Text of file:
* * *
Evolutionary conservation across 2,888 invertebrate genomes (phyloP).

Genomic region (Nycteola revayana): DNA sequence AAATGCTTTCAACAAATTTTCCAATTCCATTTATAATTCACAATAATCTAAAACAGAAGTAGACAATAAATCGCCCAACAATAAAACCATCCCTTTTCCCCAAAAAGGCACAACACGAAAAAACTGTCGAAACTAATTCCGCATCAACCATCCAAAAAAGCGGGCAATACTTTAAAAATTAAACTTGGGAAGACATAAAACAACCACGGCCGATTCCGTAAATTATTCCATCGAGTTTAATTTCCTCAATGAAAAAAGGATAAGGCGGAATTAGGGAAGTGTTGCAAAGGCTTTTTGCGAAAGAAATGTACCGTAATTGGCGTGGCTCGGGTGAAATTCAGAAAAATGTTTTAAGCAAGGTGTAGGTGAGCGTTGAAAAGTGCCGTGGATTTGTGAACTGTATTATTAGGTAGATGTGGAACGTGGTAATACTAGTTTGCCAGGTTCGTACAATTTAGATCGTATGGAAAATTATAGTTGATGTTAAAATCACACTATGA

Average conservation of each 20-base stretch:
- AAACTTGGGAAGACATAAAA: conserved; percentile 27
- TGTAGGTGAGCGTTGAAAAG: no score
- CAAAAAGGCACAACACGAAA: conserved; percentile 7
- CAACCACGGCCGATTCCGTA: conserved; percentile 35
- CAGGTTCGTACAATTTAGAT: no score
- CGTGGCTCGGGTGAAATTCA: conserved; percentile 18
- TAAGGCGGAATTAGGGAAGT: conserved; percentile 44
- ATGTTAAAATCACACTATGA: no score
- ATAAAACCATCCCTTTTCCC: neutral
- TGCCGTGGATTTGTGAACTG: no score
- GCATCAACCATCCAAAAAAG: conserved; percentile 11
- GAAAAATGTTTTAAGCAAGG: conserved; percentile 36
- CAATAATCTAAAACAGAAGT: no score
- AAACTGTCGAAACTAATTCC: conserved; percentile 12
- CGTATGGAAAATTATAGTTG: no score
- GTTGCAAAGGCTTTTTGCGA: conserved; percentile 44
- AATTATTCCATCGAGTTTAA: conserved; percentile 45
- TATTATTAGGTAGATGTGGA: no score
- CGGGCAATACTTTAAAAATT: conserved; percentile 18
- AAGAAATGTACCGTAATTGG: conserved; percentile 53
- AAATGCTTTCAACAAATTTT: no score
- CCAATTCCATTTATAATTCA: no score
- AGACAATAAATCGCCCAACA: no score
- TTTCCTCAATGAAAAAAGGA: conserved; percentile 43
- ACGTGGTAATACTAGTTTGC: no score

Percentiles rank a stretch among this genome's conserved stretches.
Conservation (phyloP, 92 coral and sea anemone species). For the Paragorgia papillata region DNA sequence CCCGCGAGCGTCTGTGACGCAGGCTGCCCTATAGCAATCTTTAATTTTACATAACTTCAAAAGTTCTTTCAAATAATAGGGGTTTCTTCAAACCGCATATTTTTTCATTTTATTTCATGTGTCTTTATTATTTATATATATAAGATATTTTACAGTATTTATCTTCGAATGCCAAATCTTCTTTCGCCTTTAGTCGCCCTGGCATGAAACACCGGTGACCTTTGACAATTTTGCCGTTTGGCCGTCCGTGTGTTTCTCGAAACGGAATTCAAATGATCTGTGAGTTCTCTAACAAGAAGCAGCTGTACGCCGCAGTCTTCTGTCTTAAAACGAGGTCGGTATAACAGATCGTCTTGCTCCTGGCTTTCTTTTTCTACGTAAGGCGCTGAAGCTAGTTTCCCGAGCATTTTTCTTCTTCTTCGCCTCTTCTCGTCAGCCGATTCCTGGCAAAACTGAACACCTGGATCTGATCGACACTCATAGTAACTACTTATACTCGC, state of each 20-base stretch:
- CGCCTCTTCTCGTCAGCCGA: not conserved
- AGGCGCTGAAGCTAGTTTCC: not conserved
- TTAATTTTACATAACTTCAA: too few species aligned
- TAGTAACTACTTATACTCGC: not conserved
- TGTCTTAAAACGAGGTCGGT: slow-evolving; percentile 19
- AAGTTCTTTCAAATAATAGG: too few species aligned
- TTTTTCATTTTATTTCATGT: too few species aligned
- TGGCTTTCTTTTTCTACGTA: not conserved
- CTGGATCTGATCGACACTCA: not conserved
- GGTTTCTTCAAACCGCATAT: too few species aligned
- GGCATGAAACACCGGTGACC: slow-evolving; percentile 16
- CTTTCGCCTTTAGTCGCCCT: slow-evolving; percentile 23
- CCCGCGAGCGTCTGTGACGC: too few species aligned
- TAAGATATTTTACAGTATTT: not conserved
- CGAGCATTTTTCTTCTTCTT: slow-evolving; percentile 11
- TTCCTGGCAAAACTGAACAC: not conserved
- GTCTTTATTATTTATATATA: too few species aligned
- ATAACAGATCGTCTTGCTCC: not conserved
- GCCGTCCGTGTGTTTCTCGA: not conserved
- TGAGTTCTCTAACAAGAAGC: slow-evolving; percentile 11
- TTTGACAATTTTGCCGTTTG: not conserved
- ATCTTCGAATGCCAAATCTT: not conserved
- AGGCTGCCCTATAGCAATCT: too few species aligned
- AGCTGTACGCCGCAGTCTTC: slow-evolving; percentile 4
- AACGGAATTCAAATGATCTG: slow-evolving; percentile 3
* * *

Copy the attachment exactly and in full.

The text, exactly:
Evolutionary conservation across 2,888 invertebrate genomes (phyloP).

Genomic region (Nycteola revayana): DNA sequence AAATGCTTTCAACAAATTTTCCAATTCCATTTATAATTCACAATAATCTAAAACAGAAGTAGACAATAAATCGCCCAACAATAAAACCATCCCTTTTCCCCAAAAAGGCACAACACGAAAAAACTGTCGAAACTAATTCCGCATCAACCATCCAAAAAAGCGGGCAATACTTTAAAAATTAAACTTGGGAAGACATAAAACAACCACGGCCGATTCCGTAAATTATTCCATCGAGTTTAATTTCCTCAATGAAAAAAGGATAAGGCGGAATTAGGGAAGTGTTGCAAAGGCTTTTTGCGAAAGAAATGTACCGTAATTGGCGTGGCTCGGGTGAAATTCAGAAAAATGTTTTAAGCAAGGTGTAGGTGAGCGTTGAAAAGTGCCGTGGATTTGTGAACTGTATTATTAGGTAGATGTGGAACGTGGTAATACTAGTTTGCCAGGTTCGTACAATTTAGATCGTATGGAAAATTATAGTTGATGTTAAAATCACACTATGA

Average conservation of each 20-base stretch:
- AAACTTGGGAAGACATAAAA: conserved; percentile 27
- TGTAGGTGAGCGTTGAAAAG: no score
- CAAAAAGGCACAACACGAAA: conserved; percentile 7
- CAACCACGGCCGATTCCGTA: conserved; percentile 35
- CAGGTTCGTACAATTTAGAT: no score
- CGTGGCTCGGGTGAAATTCA: conserved; percentile 18
- TAAGGCGGAATTAGGGAAGT: conserved; percentile 44
- ATGTTAAAATCACACTATGA: no score
- ATAAAACCATCCCTTTTCCC: neutral
- TGCCGTGGATTTGTGAACTG: no score
- GCATCAACCATCCAAAAAAG: conserved; percentile 11
- GAAAAATGTTTTAAGCAAGG: conserved; percentile 36
- CAATAATCTAAAACAGAAGT: no score
- AAACTGTCGAAACTAATTCC: conserved; percentile 12
- CGTATGGAAAATTATAGTTG: no score
- GTTGCAAAGGCTTTTTGCGA: conserved; percentile 44
- AATTATTCCATCGAGTTTAA: conserved; percentile 45
- TATTATTAGGTAGATGTGGA: no score
- CGGGCAATACTTTAAAAATT: conserved; percentile 18
- AAGAAATGTACCGTAATTGG: conserved; percentile 53
- AAATGCTTTCAACAAATTTT: no score
- CCAATTCCATTTATAATTCA: no score
- AGACAATAAATCGCCCAACA: no score
- TTTCCTCAATGAAAAAAGGA: conserved; percentile 43
- ACGTGGTAATACTAGTTTGC: no score

Percentiles rank a stretch among this genome's conserved stretches.
Conservation (phyloP, 92 coral and sea anemone species). For the Paragorgia papillata region DNA sequence CCCGCGAGCGTCTGTGACGCAGGCTGCCCTATAGCAATCTTTAATTTTACATAACTTCAAAAGTTCTTTCAAATAATAGGGGTTTCTTCAAACCGCATATTTTTTCATTTTATTTCATGTGTCTTTATTATTTATATATATAAGATATTTTACAGTATTTATCTTCGAATGCCAAATCTTCTTTCGCCTTTAGTCGCCCTGGCATGAAACACCGGTGACCTTTGACAATTTTGCCGTTTGGCCGTCCGTGTGTTTCTCGAAACGGAATTCAAATGATCTGTGAGTTCTCTAACAAGAAGCAGCTGTACGCCGCAGTCTTCTGTCTTAAAACGAGGTCGGTATAACAGATCGTCTTGCTCCTGGCTTTCTTTTTCTACGTAAGGCGCTGAAGCTAGTTTCCCGAGCATTTTTCTTCTTCTTCGCCTCTTCTCGTCAGCCGATTCCTGGCAAAACTGAACACCTGGATCTGATCGACACTCATAGTAACTACTTATACTCGC, state of each 20-base stretch:
- CGCCTCTTCTCGTCAGCCGA: not conserved
- AGGCGCTGAAGCTAGTTTCC: not conserved
- TTAATTTTACATAACTTCAA: too few species aligned
- TAGTAACTACTTATACTCGC: not conserved
- TGTCTTAAAACGAGGTCGGT: slow-evolving; percentile 19
- AAGTTCTTTCAAATAATAGG: too few species aligned
- TTTTTCATTTTATTTCATGT: too few species aligned
- TGGCTTTCTTTTTCTACGTA: not conserved
- CTGGATCTGATCGACACTCA: not conserved
- GGTTTCTTCAAACCGCATAT: too few species aligned
- GGCATGAAACACCGGTGACC: slow-evolving; percentile 16
- CTTTCGCCTTTAGTCGCCCT: slow-evolving; percentile 23
- CCCGCGAGCGTCTGTGACGC: too few species aligned
- TAAGATATTTTACAGTATTT: not conserved
- CGAGCATTTTTCTTCTTCTT: slow-evolving; percentile 11
- TTCCTGGCAAAACTGAACAC: not conserved
- GTCTTTATTATTTATATATA: too few species aligned
- ATAACAGATCGTCTTGCTCC: not conserved
- GCCGTCCGTGTGTTTCTCGA: not conserved
- TGAGTTCTCTAACAAGAAGC: slow-evolving; percentile 11
- TTTGACAATTTTGCCGTTTG: not conserved
- ATCTTCGAATGCCAAATCTT: not conserved
- AGGCTGCCCTATAGCAATCT: too few species aligned
- AGCTGTACGCCGCAGTCTTC: slow-evolving; percentile 4
- AACGGAATTCAAATGATCTG: slow-evolving; percentile 3